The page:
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The Business of Fashion

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Neil Barrett’s Silver Fox

The designer brought a dictatorial edge that seemed particularly appropriate for harder times.
By
  • Tim Blanks

MILAN, Italy — "Untitled" is a significant title. Think of all the artists who deliberately label their work that way. I've just seen a retrospective of Cindy Sherman's, every piece labelled "Untitled." So it made sense for Neil Barrett to un-title his latest collection, given that it was a meditation on the relationship between fashion and art. They've become quite the woosome twosome: Raf Simons and Sterling Ruby, Kim Jones and Raymond Pettibon, Hedi Slimane and Christian Marclay, and, mere hours ago, Alessandro Sartori and Anne Patterson.

But Barrett was non-specific. OK, maybe the silver fox in the silk dressing gown under the black wool topcoat was his tip of the cap to famous pyjama-fan Julian Schnabel, but what Barrett’s illuminating shownotes were really keen to clarify was his equation of the act of dressing with the kind of creative exercise all artists engage in when they paint or sculpt or photograph or perform. Barrett emphasised the gallery-like nature of his show space with huge wrapped forms, like artworks packed for shipping. His soundtrack featured art-related voiceovers — “You drink coffee, you smoke cigarettes and you paint” — and Milanese graffiti artist Red, who walked in the show, contributed Basquiat-influenced graphics for sweats and tees.

Barrett's love of uniform dressing might seem like a challenge to the convention of art as a vehicle for individual expression, but he was enthusiastic about the universality of his new collection. "Proposals for all!" he exulted. "From 15 to 70." He did, however, admit that the age of his main customer bloc has recently shifted from 35-45 to 15-25. The new collection didn't offer any reason why. It stayed true to Barrett's hybrid of sharp tailoring, utility and sport. In fact, it re-animated one of his signature hybrids — a rain mac and leather biker — from 2003. And his puffa from 2000 was replayed in a dozen new shapes and sizes. So maybe the fanbase is simply down to a new wave of well-heeled Gen Zs. In which case, props to Barrett for riding that wave.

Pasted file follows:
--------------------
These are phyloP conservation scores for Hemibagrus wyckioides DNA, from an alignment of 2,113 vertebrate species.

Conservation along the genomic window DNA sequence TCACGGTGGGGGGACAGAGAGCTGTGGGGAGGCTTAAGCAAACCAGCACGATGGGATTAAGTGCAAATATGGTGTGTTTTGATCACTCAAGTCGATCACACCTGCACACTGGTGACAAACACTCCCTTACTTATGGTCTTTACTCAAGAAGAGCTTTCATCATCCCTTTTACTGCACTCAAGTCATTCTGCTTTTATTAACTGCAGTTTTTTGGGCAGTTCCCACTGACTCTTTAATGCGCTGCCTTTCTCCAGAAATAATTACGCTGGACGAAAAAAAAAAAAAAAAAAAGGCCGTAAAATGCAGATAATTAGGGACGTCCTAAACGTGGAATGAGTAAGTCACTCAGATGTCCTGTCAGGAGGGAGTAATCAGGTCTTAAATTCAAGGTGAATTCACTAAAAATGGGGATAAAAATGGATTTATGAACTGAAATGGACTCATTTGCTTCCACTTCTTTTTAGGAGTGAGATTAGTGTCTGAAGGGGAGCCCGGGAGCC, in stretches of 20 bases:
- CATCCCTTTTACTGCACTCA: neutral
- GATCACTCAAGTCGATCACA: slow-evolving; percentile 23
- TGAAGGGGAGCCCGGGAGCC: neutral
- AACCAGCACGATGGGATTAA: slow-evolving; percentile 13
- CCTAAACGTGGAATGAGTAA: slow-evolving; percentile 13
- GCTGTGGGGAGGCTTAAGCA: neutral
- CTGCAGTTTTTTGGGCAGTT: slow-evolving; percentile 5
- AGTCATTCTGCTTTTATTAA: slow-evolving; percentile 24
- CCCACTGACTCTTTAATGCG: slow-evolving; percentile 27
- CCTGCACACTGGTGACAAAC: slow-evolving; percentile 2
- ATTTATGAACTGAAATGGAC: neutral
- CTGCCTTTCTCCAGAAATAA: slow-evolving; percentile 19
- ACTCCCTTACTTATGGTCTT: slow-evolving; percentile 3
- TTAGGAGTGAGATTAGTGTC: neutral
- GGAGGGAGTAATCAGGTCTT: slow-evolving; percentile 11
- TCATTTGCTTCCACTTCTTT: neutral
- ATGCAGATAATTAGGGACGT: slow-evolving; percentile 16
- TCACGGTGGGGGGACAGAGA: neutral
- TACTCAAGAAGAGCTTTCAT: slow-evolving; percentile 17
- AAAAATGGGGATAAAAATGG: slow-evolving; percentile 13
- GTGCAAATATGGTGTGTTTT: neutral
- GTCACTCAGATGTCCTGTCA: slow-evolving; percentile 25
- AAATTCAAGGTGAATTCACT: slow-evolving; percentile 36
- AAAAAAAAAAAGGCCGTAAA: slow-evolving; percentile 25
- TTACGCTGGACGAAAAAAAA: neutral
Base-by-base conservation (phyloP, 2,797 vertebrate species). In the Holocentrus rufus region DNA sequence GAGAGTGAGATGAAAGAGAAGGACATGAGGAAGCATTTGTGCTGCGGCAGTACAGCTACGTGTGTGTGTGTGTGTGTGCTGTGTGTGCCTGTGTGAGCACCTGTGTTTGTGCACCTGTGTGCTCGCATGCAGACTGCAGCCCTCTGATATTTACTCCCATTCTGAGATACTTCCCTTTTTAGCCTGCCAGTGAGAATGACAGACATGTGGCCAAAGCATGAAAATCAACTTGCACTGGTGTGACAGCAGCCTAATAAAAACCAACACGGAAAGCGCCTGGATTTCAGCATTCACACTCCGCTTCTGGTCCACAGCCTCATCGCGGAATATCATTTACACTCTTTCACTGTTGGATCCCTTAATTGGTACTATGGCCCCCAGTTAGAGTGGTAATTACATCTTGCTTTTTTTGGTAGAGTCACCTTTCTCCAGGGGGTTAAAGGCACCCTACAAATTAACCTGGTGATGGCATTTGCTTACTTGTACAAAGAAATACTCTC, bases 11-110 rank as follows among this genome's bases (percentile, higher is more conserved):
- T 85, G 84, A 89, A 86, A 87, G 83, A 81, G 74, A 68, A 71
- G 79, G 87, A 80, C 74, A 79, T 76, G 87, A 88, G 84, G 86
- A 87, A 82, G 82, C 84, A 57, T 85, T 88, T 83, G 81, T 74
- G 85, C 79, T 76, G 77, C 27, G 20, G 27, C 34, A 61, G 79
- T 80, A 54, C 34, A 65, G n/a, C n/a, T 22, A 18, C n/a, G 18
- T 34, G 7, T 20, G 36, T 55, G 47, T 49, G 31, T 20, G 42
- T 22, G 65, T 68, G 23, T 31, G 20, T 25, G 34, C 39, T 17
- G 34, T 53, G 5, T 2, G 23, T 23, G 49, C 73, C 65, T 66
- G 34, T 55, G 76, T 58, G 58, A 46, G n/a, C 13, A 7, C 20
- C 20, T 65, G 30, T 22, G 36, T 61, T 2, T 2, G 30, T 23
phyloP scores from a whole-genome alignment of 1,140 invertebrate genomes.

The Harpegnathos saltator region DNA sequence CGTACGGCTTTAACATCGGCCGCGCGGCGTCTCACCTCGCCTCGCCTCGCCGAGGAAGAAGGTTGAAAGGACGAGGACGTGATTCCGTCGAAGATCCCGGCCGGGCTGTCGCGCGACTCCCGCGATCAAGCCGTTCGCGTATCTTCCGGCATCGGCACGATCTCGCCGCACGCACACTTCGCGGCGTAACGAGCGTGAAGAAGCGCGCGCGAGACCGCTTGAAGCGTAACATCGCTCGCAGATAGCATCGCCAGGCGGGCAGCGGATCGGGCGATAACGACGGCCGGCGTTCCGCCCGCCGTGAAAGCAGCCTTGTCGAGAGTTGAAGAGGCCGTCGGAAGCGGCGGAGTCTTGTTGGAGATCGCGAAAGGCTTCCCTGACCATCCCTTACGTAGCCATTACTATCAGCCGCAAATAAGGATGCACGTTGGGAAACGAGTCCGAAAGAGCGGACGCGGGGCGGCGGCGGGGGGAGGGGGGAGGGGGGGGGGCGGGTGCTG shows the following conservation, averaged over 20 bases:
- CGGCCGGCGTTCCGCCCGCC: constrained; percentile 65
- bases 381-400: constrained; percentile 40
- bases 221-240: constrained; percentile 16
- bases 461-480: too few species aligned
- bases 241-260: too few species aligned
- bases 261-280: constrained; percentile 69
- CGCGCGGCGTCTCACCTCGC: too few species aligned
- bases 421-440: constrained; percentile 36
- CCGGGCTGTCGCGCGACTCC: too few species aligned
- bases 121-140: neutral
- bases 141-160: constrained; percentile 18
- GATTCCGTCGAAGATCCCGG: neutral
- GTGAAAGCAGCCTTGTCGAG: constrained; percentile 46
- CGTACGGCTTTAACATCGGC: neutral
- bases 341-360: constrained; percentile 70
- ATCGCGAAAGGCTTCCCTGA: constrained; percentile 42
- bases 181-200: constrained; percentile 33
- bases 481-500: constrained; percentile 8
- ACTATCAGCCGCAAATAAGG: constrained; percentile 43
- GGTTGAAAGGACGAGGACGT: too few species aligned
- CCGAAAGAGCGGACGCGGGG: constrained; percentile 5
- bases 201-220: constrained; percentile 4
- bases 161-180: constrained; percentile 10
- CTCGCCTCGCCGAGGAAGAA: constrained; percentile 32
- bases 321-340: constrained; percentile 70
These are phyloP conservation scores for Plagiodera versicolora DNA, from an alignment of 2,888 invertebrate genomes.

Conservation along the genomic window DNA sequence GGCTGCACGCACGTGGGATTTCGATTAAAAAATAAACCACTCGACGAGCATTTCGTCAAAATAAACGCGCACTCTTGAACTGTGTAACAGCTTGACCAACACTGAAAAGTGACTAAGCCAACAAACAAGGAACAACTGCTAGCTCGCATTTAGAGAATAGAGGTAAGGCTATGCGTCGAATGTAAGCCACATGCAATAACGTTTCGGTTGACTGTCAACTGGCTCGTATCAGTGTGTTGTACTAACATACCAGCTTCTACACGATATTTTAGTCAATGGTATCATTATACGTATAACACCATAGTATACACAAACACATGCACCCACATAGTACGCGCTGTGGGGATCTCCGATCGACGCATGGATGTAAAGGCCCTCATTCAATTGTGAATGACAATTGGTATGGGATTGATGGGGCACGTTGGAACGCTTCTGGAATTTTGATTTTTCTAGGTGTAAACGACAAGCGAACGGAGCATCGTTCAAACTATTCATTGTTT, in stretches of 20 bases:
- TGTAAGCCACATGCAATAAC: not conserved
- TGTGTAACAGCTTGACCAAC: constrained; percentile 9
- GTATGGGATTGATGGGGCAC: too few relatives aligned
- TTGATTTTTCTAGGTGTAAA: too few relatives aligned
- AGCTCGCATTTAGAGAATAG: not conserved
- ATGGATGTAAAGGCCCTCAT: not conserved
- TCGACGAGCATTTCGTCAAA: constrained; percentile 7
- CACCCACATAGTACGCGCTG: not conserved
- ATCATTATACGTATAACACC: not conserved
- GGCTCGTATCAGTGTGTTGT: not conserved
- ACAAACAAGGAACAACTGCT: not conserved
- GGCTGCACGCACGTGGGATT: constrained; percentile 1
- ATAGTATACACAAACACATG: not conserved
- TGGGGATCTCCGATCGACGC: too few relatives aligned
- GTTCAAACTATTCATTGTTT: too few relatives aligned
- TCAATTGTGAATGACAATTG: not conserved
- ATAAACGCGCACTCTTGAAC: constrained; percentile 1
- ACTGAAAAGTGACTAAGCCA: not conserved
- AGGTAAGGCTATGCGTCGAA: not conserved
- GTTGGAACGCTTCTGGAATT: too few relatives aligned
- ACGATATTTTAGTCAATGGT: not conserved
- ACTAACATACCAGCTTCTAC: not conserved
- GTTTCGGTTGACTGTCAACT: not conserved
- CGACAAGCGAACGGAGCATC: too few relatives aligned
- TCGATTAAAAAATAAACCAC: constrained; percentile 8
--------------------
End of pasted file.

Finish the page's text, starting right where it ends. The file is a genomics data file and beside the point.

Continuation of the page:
Obviously, he wanted to make it clear that he, now comfortably ensconced in his sixth decade, could still wear the same looks as the kids, a point underscored by his model casting. "A question of taste, not age," he declared. Besides, his puffas and duffels and crombies and cableknits have the gravitas of modern classics. Maybe that's something Gen Z responds to. With the almost military discipline of his clothes, Daddy Barrett is telling them how to dress. And this collection had a dictatorial edge that seemed particularly appropriate for harder times. It was really obvious in his womenswear. His tomboys usually copycat his men. Here, they looked like leaders, not followers, Joans of Arc for a new dystopia, puffa-ed up into don't-fuck-with-me fierceness.

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